Defcon:Blog Keklkakl blog blag


Nostaliga: Emma II and the desire to make a computer

This article starts a series, documenting my journey in making my own homebrew computer.

Back in ye olde times of 1994 I attended vocational secondary school as a student of electronics, and during that time, I was introduced to the wonderful lady Emma II. Emma was a "trainer" system based on the MOS Technologies 6502 CPU, in many ways related to the somewhat more commonly known KIM demonstration and development system. This sparked a love for quirky 8-bit computer systems that's still with me today.

MOS 6502 CPU, image CC BY-SA Dirk Oppelt / Wikipedia

Using Emma's (fairly flakey) hexadecimal keyboard, we were set to program the 6502 using opcodes and raw data bytes. To solve the task, we had to design our programs using flow charts drawn on paper, and then translate the flowcharts to pseudo-code. With an idea of what the programming should look like, we sat down studying the manuals for the 6502 CPU internal structure, how it operated, and what it's view of memory and the world looked like. Next the manual for the Emma II was examined in detail, to learn how what we now knew about the CPU was used to implement a full single board computer.[1][2][3][4]

The 6502 trainer Emma II by LJ Electronics. CC BY-NC-SA Hans Otten (

Armed with oodles of new information, our next task was to transform our flow-charts and pseudo-code into something Emma could understand. And that meant hand-translating our concept, first into Assembly mnemonics, and next to "hand-compile" our ASM-code into 6502 opcodes. The joy when our "traffic light simulator" finally worked! The frustration when our "lift controller" never worked... The satisfaction of coding up a lottery-number-picker of our own design, and having it work on the second try! Details such as zero-page, indirect and immediate addressing and the importance of understand addressing modes are still (if somewhat ratteling) stuck in my head 🙂 And I will easily claim that the experience of having to opcode-program a computer system has given a solid foundation for my later work and understanding in the field of information tech.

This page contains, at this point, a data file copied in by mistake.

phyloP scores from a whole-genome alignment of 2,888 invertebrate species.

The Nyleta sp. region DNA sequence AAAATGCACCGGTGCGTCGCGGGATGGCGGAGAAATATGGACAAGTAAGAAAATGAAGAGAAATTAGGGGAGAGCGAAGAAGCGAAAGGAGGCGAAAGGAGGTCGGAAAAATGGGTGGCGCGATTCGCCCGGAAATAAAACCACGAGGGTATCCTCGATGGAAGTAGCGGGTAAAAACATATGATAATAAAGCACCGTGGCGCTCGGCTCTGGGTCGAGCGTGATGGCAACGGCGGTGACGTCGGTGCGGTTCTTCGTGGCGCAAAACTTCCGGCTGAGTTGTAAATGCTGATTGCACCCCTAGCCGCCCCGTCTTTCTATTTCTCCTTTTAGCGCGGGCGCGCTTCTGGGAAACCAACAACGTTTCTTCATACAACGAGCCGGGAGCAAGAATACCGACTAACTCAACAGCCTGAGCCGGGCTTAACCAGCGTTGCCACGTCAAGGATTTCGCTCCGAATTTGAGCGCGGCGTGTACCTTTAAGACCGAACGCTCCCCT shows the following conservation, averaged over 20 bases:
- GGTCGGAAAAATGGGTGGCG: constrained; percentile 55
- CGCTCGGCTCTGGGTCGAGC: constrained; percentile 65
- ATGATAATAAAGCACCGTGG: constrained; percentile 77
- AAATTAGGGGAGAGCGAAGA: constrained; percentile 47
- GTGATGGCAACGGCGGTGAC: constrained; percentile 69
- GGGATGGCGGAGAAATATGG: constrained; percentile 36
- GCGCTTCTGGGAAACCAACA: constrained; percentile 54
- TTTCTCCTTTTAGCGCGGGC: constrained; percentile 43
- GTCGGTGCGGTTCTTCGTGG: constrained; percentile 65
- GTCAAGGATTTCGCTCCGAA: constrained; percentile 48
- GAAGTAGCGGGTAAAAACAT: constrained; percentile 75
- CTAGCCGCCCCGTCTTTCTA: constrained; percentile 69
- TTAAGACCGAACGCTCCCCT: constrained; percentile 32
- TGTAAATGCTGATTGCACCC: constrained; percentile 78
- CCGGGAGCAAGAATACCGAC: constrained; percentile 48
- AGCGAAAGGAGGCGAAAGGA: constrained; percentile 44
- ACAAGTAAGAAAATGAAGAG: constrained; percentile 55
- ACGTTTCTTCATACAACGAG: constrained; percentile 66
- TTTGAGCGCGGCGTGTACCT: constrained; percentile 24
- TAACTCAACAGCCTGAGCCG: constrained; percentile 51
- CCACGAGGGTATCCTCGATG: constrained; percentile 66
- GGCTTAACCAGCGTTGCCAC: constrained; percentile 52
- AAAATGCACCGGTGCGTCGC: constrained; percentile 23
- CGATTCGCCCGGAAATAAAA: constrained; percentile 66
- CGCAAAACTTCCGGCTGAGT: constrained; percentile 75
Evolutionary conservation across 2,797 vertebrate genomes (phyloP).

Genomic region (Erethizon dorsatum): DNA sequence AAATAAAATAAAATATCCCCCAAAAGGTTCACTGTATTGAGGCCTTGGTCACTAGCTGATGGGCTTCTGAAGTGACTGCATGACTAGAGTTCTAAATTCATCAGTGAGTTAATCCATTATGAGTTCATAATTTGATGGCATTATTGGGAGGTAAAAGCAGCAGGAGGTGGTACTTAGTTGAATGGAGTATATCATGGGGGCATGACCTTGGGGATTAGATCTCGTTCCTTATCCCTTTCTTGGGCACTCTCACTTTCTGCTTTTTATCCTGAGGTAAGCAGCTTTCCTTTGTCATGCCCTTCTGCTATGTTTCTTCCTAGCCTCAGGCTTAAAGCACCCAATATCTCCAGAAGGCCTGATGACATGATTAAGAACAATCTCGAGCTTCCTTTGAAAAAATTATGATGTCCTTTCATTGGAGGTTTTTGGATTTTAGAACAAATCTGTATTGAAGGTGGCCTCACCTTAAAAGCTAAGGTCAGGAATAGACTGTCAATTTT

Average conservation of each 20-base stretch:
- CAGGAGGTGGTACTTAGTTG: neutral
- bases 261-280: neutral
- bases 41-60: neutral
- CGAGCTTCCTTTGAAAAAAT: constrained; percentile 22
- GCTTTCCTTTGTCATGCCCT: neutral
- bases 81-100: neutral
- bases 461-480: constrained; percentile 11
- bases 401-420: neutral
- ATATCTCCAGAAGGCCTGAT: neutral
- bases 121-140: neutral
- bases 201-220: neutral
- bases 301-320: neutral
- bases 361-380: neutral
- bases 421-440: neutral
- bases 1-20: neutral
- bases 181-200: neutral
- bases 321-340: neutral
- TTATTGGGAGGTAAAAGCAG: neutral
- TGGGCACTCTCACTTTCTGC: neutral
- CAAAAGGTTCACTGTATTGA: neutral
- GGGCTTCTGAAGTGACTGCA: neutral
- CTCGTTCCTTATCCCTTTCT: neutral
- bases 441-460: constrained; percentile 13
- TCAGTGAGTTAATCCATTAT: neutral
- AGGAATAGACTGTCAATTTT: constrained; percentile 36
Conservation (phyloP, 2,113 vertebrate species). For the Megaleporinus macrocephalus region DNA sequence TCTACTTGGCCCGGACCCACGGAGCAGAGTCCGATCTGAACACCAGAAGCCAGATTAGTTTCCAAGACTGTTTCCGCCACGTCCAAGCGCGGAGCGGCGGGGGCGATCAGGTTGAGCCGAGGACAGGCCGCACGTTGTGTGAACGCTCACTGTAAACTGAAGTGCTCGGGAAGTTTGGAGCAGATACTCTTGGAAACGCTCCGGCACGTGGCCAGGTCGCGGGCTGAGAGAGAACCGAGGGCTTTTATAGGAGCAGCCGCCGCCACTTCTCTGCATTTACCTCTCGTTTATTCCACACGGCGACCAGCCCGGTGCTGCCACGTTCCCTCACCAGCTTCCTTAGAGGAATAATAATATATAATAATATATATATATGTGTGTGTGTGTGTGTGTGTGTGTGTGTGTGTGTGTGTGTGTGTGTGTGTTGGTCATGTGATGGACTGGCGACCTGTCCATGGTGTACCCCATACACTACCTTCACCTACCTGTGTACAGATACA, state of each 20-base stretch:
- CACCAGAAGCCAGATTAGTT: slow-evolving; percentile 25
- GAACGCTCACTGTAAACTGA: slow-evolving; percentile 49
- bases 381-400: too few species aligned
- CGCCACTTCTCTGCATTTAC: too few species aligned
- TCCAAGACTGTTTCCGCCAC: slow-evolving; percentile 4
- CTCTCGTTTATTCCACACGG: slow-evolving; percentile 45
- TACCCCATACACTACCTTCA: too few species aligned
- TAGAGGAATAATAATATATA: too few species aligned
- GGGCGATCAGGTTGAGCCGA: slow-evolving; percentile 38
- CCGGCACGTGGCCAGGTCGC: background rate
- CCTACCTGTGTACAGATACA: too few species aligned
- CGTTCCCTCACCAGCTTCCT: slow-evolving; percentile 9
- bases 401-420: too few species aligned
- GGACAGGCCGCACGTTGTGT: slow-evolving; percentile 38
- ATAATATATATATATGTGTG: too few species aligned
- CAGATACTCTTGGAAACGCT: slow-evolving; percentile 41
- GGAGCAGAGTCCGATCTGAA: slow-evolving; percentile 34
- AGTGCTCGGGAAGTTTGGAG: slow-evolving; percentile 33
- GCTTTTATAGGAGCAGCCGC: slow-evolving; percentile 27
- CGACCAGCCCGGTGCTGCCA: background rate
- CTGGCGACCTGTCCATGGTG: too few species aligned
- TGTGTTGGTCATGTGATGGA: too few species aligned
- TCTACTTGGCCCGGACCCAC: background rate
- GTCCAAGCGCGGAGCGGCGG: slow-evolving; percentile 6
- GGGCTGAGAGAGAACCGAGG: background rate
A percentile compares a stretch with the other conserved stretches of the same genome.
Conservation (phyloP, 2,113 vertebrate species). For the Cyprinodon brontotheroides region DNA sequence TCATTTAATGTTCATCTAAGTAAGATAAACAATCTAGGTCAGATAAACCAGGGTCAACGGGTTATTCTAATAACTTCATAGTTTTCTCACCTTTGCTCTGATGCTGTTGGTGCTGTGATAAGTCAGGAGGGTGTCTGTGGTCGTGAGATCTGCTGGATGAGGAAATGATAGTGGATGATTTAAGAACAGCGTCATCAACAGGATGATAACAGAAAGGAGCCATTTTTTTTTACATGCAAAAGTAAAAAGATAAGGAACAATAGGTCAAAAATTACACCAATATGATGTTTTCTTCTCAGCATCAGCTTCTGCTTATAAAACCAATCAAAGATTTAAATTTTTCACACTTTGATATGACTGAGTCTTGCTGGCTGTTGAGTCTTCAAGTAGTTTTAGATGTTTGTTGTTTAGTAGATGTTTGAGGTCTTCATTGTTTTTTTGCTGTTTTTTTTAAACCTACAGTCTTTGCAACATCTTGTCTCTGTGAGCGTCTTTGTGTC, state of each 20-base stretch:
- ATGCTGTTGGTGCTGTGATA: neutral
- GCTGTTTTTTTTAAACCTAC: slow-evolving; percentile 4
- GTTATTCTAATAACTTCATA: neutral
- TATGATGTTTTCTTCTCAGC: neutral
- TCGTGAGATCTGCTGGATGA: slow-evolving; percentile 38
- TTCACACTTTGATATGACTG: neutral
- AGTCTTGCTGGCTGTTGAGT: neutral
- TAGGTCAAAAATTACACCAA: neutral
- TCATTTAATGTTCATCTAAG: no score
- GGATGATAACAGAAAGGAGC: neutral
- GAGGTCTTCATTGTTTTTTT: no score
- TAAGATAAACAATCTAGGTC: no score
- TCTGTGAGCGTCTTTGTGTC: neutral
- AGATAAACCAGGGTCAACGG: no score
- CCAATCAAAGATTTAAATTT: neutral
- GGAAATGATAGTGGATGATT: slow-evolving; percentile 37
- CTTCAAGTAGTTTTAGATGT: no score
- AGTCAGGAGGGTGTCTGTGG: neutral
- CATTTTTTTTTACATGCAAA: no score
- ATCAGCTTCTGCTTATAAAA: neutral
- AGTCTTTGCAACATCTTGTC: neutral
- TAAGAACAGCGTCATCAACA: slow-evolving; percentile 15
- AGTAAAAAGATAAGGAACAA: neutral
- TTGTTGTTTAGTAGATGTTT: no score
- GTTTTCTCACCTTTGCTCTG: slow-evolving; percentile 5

Even if we (naturally) were using more modern and advanced computer systems for our day-to-day tasks, and the Internet was about to explode (actually, my 2nd-year project in spring of 1995 was internet-enabling the school), the raw nature of the 8-bit computers fascinated me, and the simplicity of such a system had me thinking "This is something I can design and build from".

Alas, I had to leave Emma at school. But a short time later, I came in possession of two 6502 CPU chips, an 8086, a weird thing named 80186, and also an even weirder named thing called a Zilog Z80. These parts rattled about in my parts bin, and my head for many long years. My hope, and intention, was to build a computer from at least one of these. A fairly simple 8 bit system, with RAM, ROM and some form of communication on a higher level than the sponge-like flaky keys of Emma was the whole "design".

I am happy and proud to tell that I have now completed that task! In a series of articles, I will tell about the 2-year journey that lead to a fully functioning 8-bit computer, not at all built on the 6502 🙂

Comments (0) Trackbacks (0)

No comments yet.

Leave a comment

Trackbacks are disabled.